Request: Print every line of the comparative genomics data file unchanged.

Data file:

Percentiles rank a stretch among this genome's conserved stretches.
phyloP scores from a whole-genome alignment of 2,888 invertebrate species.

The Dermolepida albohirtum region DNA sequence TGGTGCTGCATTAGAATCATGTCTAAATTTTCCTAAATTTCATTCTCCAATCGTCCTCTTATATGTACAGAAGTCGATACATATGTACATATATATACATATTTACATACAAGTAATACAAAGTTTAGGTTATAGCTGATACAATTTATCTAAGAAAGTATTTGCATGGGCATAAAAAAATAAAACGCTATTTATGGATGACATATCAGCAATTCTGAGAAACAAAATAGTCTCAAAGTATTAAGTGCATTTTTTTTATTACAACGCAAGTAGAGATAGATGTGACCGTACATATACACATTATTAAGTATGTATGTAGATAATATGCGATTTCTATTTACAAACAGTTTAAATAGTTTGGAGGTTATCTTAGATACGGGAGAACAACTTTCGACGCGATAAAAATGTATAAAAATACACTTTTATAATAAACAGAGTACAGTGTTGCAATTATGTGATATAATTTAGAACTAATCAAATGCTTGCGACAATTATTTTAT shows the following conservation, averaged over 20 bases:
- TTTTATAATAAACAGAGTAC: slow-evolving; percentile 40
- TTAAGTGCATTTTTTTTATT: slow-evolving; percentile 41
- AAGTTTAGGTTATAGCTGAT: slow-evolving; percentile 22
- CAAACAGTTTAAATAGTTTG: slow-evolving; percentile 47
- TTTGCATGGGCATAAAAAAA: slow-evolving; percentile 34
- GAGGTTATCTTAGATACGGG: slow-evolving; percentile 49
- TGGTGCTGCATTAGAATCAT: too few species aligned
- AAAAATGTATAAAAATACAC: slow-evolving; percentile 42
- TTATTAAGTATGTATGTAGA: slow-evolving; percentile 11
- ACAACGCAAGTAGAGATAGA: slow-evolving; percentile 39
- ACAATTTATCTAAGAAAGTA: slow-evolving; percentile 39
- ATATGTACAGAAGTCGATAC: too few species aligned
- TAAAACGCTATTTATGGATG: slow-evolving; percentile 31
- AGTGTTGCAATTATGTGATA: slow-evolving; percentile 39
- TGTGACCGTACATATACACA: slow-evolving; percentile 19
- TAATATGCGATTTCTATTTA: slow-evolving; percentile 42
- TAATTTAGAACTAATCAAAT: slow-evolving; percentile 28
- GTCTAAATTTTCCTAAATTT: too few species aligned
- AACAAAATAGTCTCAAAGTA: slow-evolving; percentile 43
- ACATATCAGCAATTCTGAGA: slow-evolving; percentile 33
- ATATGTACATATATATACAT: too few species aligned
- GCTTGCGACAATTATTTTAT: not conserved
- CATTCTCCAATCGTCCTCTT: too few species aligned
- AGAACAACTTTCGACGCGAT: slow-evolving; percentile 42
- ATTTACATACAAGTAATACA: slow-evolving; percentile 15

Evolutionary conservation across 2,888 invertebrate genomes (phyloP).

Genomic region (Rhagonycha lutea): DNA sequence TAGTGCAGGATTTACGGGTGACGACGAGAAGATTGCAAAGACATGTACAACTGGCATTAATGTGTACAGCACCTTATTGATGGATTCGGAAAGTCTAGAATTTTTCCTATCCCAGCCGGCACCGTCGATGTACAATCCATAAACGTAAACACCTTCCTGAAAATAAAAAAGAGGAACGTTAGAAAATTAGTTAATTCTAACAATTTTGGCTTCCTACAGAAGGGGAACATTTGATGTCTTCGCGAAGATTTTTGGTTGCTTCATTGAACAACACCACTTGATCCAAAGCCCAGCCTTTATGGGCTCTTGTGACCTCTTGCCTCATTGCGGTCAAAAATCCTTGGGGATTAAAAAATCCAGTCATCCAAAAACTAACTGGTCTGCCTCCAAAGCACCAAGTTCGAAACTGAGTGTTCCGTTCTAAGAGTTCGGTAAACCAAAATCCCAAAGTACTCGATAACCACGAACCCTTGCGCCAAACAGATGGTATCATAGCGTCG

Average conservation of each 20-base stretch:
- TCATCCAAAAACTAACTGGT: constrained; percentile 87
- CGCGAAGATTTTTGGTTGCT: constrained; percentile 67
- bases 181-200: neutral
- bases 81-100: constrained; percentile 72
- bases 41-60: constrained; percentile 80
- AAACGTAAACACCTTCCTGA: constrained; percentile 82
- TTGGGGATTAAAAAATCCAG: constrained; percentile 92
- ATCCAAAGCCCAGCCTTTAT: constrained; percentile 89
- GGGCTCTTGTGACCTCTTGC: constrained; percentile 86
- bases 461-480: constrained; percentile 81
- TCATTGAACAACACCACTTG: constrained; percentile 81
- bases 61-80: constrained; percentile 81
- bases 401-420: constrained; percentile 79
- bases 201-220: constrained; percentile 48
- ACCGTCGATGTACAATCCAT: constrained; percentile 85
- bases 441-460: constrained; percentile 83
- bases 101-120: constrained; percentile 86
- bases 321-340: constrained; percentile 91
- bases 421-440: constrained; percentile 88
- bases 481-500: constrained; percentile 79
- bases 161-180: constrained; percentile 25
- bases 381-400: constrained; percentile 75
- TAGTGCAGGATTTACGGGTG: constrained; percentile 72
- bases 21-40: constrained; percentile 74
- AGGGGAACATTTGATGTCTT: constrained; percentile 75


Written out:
Percentiles rank a stretch among this genome's conserved stretches.
phyloP scores from a whole-genome alignment of 2,888 invertebrate species.

The Dermolepida albohirtum region DNA sequence TGGTGCTGCATTAGAATCATGTCTAAATTTTCCTAAATTTCATTCTCCAATCGTCCTCTTATATGTACAGAAGTCGATACATATGTACATATATATACATATTTACATACAAGTAATACAAAGTTTAGGTTATAGCTGATACAATTTATCTAAGAAAGTATTTGCATGGGCATAAAAAAATAAAACGCTATTTATGGATGACATATCAGCAATTCTGAGAAACAAAATAGTCTCAAAGTATTAAGTGCATTTTTTTTATTACAACGCAAGTAGAGATAGATGTGACCGTACATATACACATTATTAAGTATGTATGTAGATAATATGCGATTTCTATTTACAAACAGTTTAAATAGTTTGGAGGTTATCTTAGATACGGGAGAACAACTTTCGACGCGATAAAAATGTATAAAAATACACTTTTATAATAAACAGAGTACAGTGTTGCAATTATGTGATATAATTTAGAACTAATCAAATGCTTGCGACAATTATTTTAT shows the following conservation, averaged over 20 bases:
- TTTTATAATAAACAGAGTAC: slow-evolving; percentile 40
- TTAAGTGCATTTTTTTTATT: slow-evolving; percentile 41
- AAGTTTAGGTTATAGCTGAT: slow-evolving; percentile 22
- CAAACAGTTTAAATAGTTTG: slow-evolving; percentile 47
- TTTGCATGGGCATAAAAAAA: slow-evolving; percentile 34
- GAGGTTATCTTAGATACGGG: slow-evolving; percentile 49
- TGGTGCTGCATTAGAATCAT: too few species aligned
- AAAAATGTATAAAAATACAC: slow-evolving; percentile 42
- TTATTAAGTATGTATGTAGA: slow-evolving; percentile 11
- ACAACGCAAGTAGAGATAGA: slow-evolving; percentile 39
- ACAATTTATCTAAGAAAGTA: slow-evolving; percentile 39
- ATATGTACAGAAGTCGATAC: too few species aligned
- TAAAACGCTATTTATGGATG: slow-evolving; percentile 31
- AGTGTTGCAATTATGTGATA: slow-evolving; percentile 39
- TGTGACCGTACATATACACA: slow-evolving; percentile 19
- TAATATGCGATTTCTATTTA: slow-evolving; percentile 42
- TAATTTAGAACTAATCAAAT: slow-evolving; percentile 28
- GTCTAAATTTTCCTAAATTT: too few species aligned
- AACAAAATAGTCTCAAAGTA: slow-evolving; percentile 43
- ACATATCAGCAATTCTGAGA: slow-evolving; percentile 33
- ATATGTACATATATATACAT: too few species aligned
- GCTTGCGACAATTATTTTAT: not conserved
- CATTCTCCAATCGTCCTCTT: too few species aligned
- AGAACAACTTTCGACGCGAT: slow-evolving; percentile 42
- ATTTACATACAAGTAATACA: slow-evolving; percentile 15

Evolutionary conservation across 2,888 invertebrate genomes (phyloP).

Genomic region (Rhagonycha lutea): DNA sequence TAGTGCAGGATTTACGGGTGACGACGAGAAGATTGCAAAGACATGTACAACTGGCATTAATGTGTACAGCACCTTATTGATGGATTCGGAAAGTCTAGAATTTTTCCTATCCCAGCCGGCACCGTCGATGTACAATCCATAAACGTAAACACCTTCCTGAAAATAAAAAAGAGGAACGTTAGAAAATTAGTTAATTCTAACAATTTTGGCTTCCTACAGAAGGGGAACATTTGATGTCTTCGCGAAGATTTTTGGTTGCTTCATTGAACAACACCACTTGATCCAAAGCCCAGCCTTTATGGGCTCTTGTGACCTCTTGCCTCATTGCGGTCAAAAATCCTTGGGGATTAAAAAATCCAGTCATCCAAAAACTAACTGGTCTGCCTCCAAAGCACCAAGTTCGAAACTGAGTGTTCCGTTCTAAGAGTTCGGTAAACCAAAATCCCAAAGTACTCGATAACCACGAACCCTTGCGCCAAACAGATGGTATCATAGCGTCG

Average conservation of each 20-base stretch:
- TCATCCAAAAACTAACTGGT: constrained; percentile 87
- CGCGAAGATTTTTGGTTGCT: constrained; percentile 67
- bases 181-200: neutral
- bases 81-100: constrained; percentile 72
- bases 41-60: constrained; percentile 80
- AAACGTAAACACCTTCCTGA: constrained; percentile 82
- TTGGGGATTAAAAAATCCAG: constrained; percentile 92
- ATCCAAAGCCCAGCCTTTAT: constrained; percentile 89
- GGGCTCTTGTGACCTCTTGC: constrained; percentile 86
- bases 461-480: constrained; percentile 81
- TCATTGAACAACACCACTTG: constrained; percentile 81
- bases 61-80: constrained; percentile 81
- bases 401-420: constrained; percentile 79
- bases 201-220: constrained; percentile 48
- ACCGTCGATGTACAATCCAT: constrained; percentile 85
- bases 441-460: constrained; percentile 83
- bases 101-120: constrained; percentile 86
- bases 321-340: constrained; percentile 91
- bases 421-440: constrained; percentile 88
- bases 481-500: constrained; percentile 79
- bases 161-180: constrained; percentile 25
- bases 381-400: constrained; percentile 75
- TAGTGCAGGATTTACGGGTG: constrained; percentile 72
- bases 21-40: constrained; percentile 74
- AGGGGAACATTTGATGTCTT: constrained; percentile 75